Too little, too late on phoenixing - Transcript, The Business

E&OE TRANSCRIPT

TELEVISION INTERVIEW

ABC THE BUSINESS

TUESDAY, 12 SEPTEMBER 2017

SUBJECTS: The Turnbull Government adopting Labor’s plans to tackle dodgy directors, power prices and a clean energy target.

ELYSSE MORGAN: Andrew Leigh, you've been pushing for a crackdown on businesses phoenixing. You must be pleased with the Turnbull Government’s announcement today?

ANDREW LEIGH, SHADOW ASSISTANT TREASURER: Well, I am pleased that they’re finally acting, Elysse. But it’s taken a long time. Brendan O’Connor, Katy Gallagher and I announced Labor’s policy on tackling dodgy phoenix directors back in May – four months ago – based off the recommendations of Monash and Melbourne Universities’ studies on this. Since then, we’ve had the Australian Institute of Company Directors, the ACTU and a host of expert bodies come on board and call for the Turnbull Government to act. But all the Government has said on the director identification number is still at the announceable stage. We had the Minister today talking about maybe doing biometric checks – clearly they haven’t though this through very well. And they still haven’t adopted Labor’s policies of ramping up the penalties and improving the test for depriving employees of their entitlements.

MORGAN: Just to break it down a bit, the Government has adopted the recommendation that every company director should have an identification number. But we don’t know yet if that will include a 100 point identity check. Any reason do you think why they haven’t gone down that path?

LEIGH: I think they’ve just been sitting on their hands, frankly. This has been a recommendation that’s been absolutely clear from a range of expert bodies. The 100 point ID check is in place, it’s how we check people’s identity when they open a bank account and using a 100 point ID check here would ensure that it is as tough to become a company director as it is to open a bank account.

MORGAN: If Labor was to come in, obviously you would adopt it, but would you adopt it to be retrospective as well so that all directors would have to go back and get a licence number?

LEIGH: Yes. Ultimately you would need all directors to come under the system, just as any licencing regime demands. This is about protecting honest businesses. The tax office did 1000 audits last year looking into phoenixing activity, which is estimated to cost the economy anywhere from $2 to $3 billion a year. We’ve had these terrible stories, such as one from Tasmania of a dodgy company that moved its plant, its equipment, its leases to another firm then shut down the existing firm and deprived the creditors of what was rightfully theirs. Phoenix activity hurts workers, tax payers and honest businesses – that’s why we’ve got to get on and stamp it out right now.

MORGAN: You mentioned specific rules around phoenixing offences and the Government says that they’re looking to introduce specific phoenix offence rules, but experts in this field are concerned that they will get in the way of legitimate business rescue. How can it be assured that that doesn’t happen?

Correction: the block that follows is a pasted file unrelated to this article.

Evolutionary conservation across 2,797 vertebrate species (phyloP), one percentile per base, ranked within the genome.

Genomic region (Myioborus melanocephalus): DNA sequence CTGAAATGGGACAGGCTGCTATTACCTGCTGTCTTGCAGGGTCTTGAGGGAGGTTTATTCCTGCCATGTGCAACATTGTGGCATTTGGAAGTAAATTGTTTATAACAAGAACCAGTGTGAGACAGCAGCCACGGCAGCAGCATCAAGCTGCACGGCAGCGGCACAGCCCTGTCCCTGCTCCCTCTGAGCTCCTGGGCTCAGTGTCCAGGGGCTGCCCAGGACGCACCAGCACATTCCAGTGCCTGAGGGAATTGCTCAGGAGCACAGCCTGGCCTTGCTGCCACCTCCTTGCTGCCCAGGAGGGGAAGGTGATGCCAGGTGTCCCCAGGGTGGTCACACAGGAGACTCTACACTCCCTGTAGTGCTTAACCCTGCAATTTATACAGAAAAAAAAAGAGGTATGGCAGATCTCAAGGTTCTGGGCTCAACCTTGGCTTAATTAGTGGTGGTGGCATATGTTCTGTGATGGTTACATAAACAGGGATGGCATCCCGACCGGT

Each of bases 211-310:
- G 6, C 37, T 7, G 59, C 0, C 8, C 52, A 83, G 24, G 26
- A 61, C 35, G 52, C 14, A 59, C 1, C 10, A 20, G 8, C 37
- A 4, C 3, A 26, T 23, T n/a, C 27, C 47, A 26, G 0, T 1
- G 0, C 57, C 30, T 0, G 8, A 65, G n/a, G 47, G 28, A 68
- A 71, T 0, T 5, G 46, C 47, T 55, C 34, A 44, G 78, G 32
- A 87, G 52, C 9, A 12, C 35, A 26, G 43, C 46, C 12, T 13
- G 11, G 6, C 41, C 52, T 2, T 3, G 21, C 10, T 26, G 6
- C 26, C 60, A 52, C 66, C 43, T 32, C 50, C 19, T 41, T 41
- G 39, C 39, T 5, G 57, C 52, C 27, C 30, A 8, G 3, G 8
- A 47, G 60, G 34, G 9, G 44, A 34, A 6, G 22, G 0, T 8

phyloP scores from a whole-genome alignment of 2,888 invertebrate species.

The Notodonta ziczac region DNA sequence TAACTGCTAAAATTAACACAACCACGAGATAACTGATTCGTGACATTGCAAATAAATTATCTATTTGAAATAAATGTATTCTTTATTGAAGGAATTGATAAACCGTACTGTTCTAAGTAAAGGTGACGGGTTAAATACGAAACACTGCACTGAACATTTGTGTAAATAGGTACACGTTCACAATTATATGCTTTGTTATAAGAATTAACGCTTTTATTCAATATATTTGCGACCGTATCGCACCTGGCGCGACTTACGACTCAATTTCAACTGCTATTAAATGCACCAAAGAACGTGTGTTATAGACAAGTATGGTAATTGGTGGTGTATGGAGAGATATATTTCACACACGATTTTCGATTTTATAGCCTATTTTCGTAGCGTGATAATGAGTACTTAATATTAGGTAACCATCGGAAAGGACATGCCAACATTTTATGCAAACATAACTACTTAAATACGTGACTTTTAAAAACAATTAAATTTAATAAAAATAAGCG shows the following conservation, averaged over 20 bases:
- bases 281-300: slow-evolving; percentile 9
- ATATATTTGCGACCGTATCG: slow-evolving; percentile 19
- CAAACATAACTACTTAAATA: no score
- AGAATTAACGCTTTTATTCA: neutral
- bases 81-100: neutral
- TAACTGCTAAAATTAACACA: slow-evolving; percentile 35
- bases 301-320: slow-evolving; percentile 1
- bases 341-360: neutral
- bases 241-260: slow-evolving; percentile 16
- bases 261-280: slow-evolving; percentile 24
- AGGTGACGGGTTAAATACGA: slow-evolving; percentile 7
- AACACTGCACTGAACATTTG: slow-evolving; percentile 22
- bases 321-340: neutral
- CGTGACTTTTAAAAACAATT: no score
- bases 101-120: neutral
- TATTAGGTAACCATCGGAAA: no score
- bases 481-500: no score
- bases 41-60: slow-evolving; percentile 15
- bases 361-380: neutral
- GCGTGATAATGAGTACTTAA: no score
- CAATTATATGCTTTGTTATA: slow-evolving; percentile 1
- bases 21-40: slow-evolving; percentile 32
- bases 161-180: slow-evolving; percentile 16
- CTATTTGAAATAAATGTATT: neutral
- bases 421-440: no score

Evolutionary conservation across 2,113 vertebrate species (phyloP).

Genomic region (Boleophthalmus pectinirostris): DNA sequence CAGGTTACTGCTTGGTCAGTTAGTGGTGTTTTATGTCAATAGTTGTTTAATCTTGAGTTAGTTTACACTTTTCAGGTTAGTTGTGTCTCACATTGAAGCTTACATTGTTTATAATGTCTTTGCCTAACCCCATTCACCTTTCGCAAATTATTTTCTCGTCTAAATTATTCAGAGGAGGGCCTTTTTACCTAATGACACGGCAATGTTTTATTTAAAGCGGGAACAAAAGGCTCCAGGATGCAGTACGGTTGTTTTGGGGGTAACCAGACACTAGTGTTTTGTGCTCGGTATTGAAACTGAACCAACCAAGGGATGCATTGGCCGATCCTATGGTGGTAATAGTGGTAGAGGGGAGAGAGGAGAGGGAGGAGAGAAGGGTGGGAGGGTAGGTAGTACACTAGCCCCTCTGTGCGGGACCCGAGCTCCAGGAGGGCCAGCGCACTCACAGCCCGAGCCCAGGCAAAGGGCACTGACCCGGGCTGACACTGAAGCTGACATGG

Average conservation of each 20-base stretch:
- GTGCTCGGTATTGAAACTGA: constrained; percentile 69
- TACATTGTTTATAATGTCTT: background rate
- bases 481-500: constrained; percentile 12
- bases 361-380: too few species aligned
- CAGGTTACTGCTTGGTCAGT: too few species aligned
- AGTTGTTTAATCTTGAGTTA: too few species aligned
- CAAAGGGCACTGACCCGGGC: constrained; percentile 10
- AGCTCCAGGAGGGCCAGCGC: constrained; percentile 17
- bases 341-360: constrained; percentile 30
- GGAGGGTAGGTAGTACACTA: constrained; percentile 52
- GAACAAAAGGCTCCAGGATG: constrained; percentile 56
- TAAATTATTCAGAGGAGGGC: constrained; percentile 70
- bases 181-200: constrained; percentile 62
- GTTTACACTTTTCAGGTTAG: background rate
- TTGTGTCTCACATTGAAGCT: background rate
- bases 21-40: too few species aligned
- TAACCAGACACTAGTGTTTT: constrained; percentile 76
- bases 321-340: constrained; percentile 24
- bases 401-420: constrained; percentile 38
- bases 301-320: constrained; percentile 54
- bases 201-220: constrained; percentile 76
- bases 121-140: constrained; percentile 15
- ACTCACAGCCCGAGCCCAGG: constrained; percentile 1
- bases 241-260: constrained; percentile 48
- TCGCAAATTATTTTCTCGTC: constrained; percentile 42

LEIGH: We need to ramp up the penalties for wrongdoing. I think at the moment the penalties are too low. We need the right test, if you’re depriving employees of their entitlements. The test that currently exists is so stringent that it’s barely even applied to any firms. We need to make sure that if directors do the wrong thing, then the law comes down on them like a tonne of bricks. That‘s so honest directors – the vast majority of directors out there – can get on with running their decent businesses without worrying about being ripped off by the shonks and the sharks.

MORGAN: Quick question on the biggest story of the day – AGL and the Liddell power station. It’s closing and it will leave around a 1GW hole in the system by 2020. If Labor was in power, what would you be doing to help fill that hole?

LEIGH: We need to make sure we’ve got more gas, more renewables, more batteries. We’ve seen under the Turnbull Government Sydney electricity prices going up by about $1000 a household and we’ve seen the closure of a number of coal fired power stations taking 4000MW out of the system. So, we’ve got to have a clean energy target that provided certainty for investment and a national interest test for new gas developments, which ensures that we’re getting gas provided to the domestic market, not merely being shipped off shore.

MORGAN: And so does that mean there will be further subsidies to encourage clean energy?

LEIGH: What we need is to get the relative prices right. This is why Malcolm Turnbull crossed the floor to vote with Labor for the emissions trading scheme back in 2010. It’s why every serious economist believes you need a market-based mechanism to tackle climate change. The Chief Scientist’s report, the Finkel Report, says you need a clean energy target. Labor’s been constructive in working with the Government, but we know – as every serious expert knows – that you’ve got to get the prices right. Emissions trading is operating in China now, a nominally Communist economy, and yet the nominally free market Liberal and National parties are still clinging onto this idea that the solution to Australia’s energy challenge is to keep a 50 year-old coal plant going for 60 years.

MORGAN: Andrew Leigh, thank you so much for joining the program.

LEIGH: Thanks, Elysse. 

ENDS


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